I gotta level with you:
While it's important to learn how to be an engaging public speaker, being "engaging" isn't nearly enough to make you stand out from the crowd.
Every day I meet speakers who are engaging and charismatic as all get out.
They have stage-presence, they know how to create vocal variety, they tell amusing stories that have beginnings, middles, and ends.
But here’s the thing...
While they may be engaging, they aren’t effective.
Their audiences may go home amused or inspired, but they don’t take any sort of action.
What does this look like?
The entrepreneur who walks away from a speaking engagement with a very inspired audience...but no new clients.
The activist who leaves her audience thinking, “My God, that’s terrible! Something needs to be done!”...but they don’t do anything.
The academic who sets down the slide changer to their brilliant powerpoint...
“I’d love to be a better public speaker, but the truth is, my job doesn’t really require me to do that.”
This is a sentence I hear A LOT.
Often, it’s the first response I get when I introduce myself as a public speaking coach to a new group of people.
And I totally get it.
Why invest in learning a skillset you’re not regularly getting asked to use?
But here’s the catch 22…
Speaking opportunities aren’t going to present themselves to you until you start presenting yourself as a skilled public speaker.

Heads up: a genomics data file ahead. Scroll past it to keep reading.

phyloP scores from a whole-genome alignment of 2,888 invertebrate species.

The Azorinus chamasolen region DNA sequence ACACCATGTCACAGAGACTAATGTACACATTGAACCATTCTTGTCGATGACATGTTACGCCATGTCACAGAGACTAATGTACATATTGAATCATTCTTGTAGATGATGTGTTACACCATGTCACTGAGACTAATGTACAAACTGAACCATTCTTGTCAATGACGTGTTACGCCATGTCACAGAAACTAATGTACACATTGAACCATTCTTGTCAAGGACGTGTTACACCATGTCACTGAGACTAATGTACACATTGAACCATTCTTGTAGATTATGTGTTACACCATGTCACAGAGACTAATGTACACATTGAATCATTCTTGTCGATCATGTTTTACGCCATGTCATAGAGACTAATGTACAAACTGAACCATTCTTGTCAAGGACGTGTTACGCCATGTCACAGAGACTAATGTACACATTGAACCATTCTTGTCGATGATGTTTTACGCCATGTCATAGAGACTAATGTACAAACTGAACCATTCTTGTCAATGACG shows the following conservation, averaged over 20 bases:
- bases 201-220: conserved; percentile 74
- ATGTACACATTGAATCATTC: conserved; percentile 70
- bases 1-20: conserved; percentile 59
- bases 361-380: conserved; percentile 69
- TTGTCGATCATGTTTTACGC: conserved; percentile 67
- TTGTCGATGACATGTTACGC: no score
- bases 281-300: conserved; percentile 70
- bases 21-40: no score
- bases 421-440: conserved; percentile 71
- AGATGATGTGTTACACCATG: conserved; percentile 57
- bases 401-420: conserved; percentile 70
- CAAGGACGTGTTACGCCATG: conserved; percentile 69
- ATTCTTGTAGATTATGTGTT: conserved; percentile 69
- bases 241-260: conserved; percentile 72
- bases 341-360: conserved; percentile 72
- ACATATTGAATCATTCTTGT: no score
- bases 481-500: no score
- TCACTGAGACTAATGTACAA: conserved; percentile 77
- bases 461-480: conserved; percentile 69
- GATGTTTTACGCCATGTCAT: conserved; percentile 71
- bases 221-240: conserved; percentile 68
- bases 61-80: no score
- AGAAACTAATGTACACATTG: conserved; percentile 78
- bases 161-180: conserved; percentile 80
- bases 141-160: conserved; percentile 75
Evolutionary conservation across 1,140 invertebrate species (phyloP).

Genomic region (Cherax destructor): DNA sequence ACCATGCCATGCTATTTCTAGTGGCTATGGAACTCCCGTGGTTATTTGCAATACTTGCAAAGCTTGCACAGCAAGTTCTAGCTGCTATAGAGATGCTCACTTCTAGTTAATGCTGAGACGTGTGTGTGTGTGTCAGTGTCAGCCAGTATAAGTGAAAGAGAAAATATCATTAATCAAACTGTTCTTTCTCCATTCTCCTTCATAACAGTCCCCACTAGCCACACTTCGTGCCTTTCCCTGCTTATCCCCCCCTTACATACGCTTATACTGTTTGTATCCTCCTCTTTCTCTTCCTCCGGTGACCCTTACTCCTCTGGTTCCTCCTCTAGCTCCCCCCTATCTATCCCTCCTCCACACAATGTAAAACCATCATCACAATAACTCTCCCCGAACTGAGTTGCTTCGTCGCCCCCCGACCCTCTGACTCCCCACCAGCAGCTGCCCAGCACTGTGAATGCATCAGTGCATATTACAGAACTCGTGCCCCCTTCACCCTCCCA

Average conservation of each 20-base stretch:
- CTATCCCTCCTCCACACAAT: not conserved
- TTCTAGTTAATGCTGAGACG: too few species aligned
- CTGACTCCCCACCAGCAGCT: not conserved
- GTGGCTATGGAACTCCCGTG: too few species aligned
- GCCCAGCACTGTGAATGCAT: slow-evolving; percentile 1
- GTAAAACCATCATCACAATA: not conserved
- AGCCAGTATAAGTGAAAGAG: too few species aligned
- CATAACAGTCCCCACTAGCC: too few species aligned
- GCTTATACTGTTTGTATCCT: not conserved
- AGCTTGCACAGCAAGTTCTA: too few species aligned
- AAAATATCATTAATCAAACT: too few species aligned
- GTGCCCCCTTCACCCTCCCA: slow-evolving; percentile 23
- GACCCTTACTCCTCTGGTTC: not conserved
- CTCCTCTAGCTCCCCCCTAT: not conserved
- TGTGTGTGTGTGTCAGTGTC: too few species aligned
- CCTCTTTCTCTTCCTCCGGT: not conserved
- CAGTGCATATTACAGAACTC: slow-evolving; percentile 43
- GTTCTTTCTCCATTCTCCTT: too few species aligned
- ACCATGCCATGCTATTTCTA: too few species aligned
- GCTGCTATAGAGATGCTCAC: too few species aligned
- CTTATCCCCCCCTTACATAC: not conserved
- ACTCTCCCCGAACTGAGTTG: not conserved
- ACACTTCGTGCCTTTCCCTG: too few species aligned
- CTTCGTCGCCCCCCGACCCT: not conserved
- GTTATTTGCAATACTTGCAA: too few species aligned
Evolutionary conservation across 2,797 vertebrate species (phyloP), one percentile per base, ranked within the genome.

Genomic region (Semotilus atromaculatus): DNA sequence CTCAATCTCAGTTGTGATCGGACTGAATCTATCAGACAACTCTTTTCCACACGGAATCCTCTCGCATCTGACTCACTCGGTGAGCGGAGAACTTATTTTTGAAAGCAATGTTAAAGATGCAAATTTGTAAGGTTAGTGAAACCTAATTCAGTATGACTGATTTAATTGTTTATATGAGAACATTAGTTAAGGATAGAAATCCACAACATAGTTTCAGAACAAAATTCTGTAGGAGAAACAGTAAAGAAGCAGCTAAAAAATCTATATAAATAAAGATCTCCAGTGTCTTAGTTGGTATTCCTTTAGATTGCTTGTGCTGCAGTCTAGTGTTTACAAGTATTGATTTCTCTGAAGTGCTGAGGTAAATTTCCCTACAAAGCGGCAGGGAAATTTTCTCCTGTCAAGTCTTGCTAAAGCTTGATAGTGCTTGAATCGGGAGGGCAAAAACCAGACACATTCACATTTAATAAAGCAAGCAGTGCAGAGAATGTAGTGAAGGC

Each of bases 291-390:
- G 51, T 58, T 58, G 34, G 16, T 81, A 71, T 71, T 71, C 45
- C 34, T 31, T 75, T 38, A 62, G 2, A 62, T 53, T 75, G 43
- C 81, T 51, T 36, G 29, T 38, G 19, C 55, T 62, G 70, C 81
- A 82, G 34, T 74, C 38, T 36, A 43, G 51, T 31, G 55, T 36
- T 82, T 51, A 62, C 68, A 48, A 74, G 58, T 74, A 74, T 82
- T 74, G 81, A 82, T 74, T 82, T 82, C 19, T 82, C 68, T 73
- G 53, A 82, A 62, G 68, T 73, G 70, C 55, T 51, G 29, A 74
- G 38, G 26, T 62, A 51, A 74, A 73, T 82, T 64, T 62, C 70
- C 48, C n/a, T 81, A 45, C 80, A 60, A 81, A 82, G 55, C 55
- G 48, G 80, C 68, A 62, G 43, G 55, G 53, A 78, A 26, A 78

Let’s untangle that for a moment…
Here’s the pattern that I’ve seen emerge with client after client:
At the end of our first session, I’ll usually get met with a cautiously optimistic smile and something like this:
“I’m really glad I’m working on this, but I don’t think there are going to be a lot of opportunities for me to practice this...
Welcome back to our on-going blog series:
Let’s start out our 1st week of Speak Masterfully Speaking Tips with a brazenly simple suggestion:
If you know you struggle with speaking to a crowd of people, then don’t speak to a crowd of people.
Speak to one person.
Imagine you have a good friend sitting in the back row—someone nonjudgemental. The kind of friend you’d have no problem inviting over even if your place were a mess. Make this a private conversation between the two of you.
Allow your eyes to take in the whole room, but keep the intention of a private conversation. Focus in on the one or two people smiling and nodding.
Not only will speaking to one person calm your nerves, it will create a feeling of intimacy with the audience.
Apply this advice to the writing of your piece as well as the delivery. To quote James Joyce, ...